ALBANY, N.Y. (AP) — New York’s governor is once again taking his time to set a special election to fill a Congressional seat left vacant by a western New York Republican who pleaded guilty to insider trading.
Democratic Gov. Andrew Cuomo has now waited over two months to fill that seat. Former Republican Rep. Chris Collins announced his resignation Sept. 30.
Republicans have threatened to sue Cuomo if he holds the election on the same day as the April 28 Democratic presidential primary when Democrats are expected to flood polling places. The governor, meanwhile, has repeatedly said a separate special election could cost as much as $1 million and said Republicans could pick up the cost.
WHEN DOES THE GOVERNOR HAVE TO CALL A SPECIAL ELECTION?
The governor of New York has some discretion when setting the date of a special election. State law doesn't give him a strict deadline but says New York must hold a special election between 70 and 80 days after the governor announces a date.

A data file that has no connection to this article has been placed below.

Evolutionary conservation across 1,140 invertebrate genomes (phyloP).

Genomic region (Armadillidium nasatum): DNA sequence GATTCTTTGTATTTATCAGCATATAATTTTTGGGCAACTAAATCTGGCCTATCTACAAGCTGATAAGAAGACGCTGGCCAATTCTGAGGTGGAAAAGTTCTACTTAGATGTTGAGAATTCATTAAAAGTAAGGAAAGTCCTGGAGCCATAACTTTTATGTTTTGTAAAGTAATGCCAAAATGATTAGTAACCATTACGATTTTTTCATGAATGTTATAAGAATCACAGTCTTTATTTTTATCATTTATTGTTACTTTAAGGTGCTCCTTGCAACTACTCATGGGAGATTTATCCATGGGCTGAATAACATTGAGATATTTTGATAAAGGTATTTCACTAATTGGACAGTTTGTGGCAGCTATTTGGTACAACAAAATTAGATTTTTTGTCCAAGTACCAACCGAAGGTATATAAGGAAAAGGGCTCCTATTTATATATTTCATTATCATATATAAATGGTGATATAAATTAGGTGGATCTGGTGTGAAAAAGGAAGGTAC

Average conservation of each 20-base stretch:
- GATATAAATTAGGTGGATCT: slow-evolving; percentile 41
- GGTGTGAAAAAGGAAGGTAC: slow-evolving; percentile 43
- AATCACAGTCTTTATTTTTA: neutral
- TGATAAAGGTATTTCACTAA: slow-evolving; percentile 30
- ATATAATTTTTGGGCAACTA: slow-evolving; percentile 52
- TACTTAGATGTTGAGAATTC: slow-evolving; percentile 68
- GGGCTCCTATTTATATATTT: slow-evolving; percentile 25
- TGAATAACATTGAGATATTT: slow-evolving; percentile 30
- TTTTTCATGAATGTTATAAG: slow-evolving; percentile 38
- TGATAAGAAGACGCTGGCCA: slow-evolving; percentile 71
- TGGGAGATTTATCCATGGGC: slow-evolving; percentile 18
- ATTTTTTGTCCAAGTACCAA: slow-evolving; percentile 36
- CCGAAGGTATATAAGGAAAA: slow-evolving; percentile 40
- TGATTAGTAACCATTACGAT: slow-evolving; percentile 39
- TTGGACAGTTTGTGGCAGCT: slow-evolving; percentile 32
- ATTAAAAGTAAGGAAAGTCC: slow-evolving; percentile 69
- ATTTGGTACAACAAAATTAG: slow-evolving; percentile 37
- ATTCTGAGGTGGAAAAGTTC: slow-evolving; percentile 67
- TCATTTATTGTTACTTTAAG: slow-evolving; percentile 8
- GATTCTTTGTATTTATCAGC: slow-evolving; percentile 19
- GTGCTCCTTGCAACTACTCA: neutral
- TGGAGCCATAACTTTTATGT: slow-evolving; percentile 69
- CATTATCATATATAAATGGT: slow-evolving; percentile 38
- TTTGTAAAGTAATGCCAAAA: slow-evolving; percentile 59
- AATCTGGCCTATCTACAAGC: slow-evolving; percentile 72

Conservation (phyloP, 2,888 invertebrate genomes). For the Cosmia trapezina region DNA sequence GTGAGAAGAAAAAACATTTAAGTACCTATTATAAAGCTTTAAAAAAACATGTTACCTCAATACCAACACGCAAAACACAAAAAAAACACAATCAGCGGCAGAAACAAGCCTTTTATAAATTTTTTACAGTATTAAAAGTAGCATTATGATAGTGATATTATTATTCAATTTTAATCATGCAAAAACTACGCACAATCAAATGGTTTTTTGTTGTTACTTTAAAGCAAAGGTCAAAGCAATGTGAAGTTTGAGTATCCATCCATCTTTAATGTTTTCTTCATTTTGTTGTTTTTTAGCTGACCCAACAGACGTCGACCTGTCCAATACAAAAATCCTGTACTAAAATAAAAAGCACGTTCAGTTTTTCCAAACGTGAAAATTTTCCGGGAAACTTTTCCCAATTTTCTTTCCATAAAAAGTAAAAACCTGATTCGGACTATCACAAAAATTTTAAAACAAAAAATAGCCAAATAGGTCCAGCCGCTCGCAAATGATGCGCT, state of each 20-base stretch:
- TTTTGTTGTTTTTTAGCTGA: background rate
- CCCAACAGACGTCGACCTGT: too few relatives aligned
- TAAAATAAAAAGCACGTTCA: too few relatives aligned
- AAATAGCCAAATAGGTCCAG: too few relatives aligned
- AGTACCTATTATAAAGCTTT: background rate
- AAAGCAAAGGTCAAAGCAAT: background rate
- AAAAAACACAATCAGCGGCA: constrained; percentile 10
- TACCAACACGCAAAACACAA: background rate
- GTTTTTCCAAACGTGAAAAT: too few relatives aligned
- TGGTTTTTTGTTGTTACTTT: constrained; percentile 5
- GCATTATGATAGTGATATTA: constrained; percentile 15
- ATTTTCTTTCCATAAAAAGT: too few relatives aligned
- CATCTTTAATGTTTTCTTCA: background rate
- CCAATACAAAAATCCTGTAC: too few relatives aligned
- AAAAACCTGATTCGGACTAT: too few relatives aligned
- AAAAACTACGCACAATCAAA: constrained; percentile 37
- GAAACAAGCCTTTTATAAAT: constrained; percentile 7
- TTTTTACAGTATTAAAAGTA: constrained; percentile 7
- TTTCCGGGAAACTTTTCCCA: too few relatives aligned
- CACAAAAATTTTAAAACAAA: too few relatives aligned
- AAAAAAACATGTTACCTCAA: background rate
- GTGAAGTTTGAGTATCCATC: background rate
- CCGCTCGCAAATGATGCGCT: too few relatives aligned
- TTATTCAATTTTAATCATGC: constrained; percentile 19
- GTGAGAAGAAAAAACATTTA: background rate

Cuomo would have until mid-February to announce an April 28 special election under that time frame.
But that would leave the 700,000 Trump-leaning residents of New York’s 27th Congressional District without representation for over 200 days at a time when Congress is mulling the impeachment of RepublicanPresident Donald Trump.
“The fundamental issue is in a representative democracy, how do you get your voice heard if you don’t have a representative?” said Blare Horner, executive director of the New York Public Interest Research Group. “And that literally should trump everything else.”